On March 20, 2018 the United States Supreme Court issued a unanimous ruling in Cyan, Inc. v. Beaver County Employees Retirement Fund. In short, the ruling confirms that claims alleging violations under the Securities Act of 1933 (the ’33 Act) can continue to be brought in state court, and that such cases brought in state court (solely alleging a violation of the ‘33 Act) cannot be removed to federal court.
The ruling is troubling to a litany of constituents particularly companies filing for (or who have filed within the last 3 years) a public offering of their securities and their D&O insurers. While the past several years have brought a proliferation of state court filings alleging violations of the ’33 Act – chief amongst them in the state of California – Cyan sought to confirm that federal courts are the sole venue to resolve such matters. In addition to providing judges with extensive experience presiding over complex securities cases, federal court procedural rules provide protections generally not found in state courts (e.g. heightened pleading standards for securities class actions and a stay of discovery during the pendency of any motion to dismiss).
Now, not only does it appear likely that these protections will no longer be available (to the extent litigation proceeds in state court, as is likely), but companies may face the increasing likelihood of defending themselves in multiple state and federal jurisdictions. In instances where state court cases had earlier been successfully removed to federal court, companies should expect attempts to remand these back to state court. Finally, anyone who might have been awaiting a ruling in Cyan before proceeding with a state court filing will now be emboldened to move forward. Statistics to date confirm that ’33 Act claims brought in state court are dismissed at a lower rate than comparable in cases in federal court. While inserting federal forum exclusivity provisions in companies’ corporate and offering documents (a solution suggested by some) may mitigate the impact of Cyan, the enforceability and effectiveness of such provisions is unclear as they continue to be the subject of ongoing litigation. We suggest you discuss the merits of this option with your outside counsel.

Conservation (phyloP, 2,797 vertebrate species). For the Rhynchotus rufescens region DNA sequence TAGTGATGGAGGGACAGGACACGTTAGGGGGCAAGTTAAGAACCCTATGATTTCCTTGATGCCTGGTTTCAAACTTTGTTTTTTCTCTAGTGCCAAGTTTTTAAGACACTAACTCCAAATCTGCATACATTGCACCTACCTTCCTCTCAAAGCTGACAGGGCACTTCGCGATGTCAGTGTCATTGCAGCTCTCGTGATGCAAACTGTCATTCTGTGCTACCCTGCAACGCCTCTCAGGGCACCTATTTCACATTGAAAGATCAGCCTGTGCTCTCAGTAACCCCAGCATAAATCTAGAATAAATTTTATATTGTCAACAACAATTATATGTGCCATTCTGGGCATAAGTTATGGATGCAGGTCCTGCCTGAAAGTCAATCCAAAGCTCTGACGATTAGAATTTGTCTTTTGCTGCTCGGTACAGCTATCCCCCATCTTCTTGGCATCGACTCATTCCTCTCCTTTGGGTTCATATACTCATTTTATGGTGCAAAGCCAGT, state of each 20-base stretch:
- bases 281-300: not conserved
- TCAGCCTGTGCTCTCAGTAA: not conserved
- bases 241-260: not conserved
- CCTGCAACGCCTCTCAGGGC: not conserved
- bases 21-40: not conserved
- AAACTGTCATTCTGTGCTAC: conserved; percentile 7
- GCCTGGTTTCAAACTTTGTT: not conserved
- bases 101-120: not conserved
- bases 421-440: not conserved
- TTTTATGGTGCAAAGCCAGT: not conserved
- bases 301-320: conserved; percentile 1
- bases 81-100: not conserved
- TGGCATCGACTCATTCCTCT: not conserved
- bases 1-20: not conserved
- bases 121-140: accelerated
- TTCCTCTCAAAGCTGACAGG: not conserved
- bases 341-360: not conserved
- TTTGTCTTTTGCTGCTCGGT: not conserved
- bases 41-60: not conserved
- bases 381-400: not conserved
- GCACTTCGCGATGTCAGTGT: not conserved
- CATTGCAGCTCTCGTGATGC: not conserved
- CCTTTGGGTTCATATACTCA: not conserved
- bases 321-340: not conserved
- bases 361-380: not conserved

For companies on an IPO path, be prepared for the increased likelihood of litigation following your filing; this also applies to initial and follow-on public filers still subject to the multi-year liability window in the ’33 Act. While this is unfortunately more of the same for California filers, there are no venues that are off-limits now. This is also likely to further negatively impact the cost and availability of D&O insurance as insurers evaluate the effects of the ruling. Newfront will keep you apprised of continuing developments as they unfold around this important ruling.
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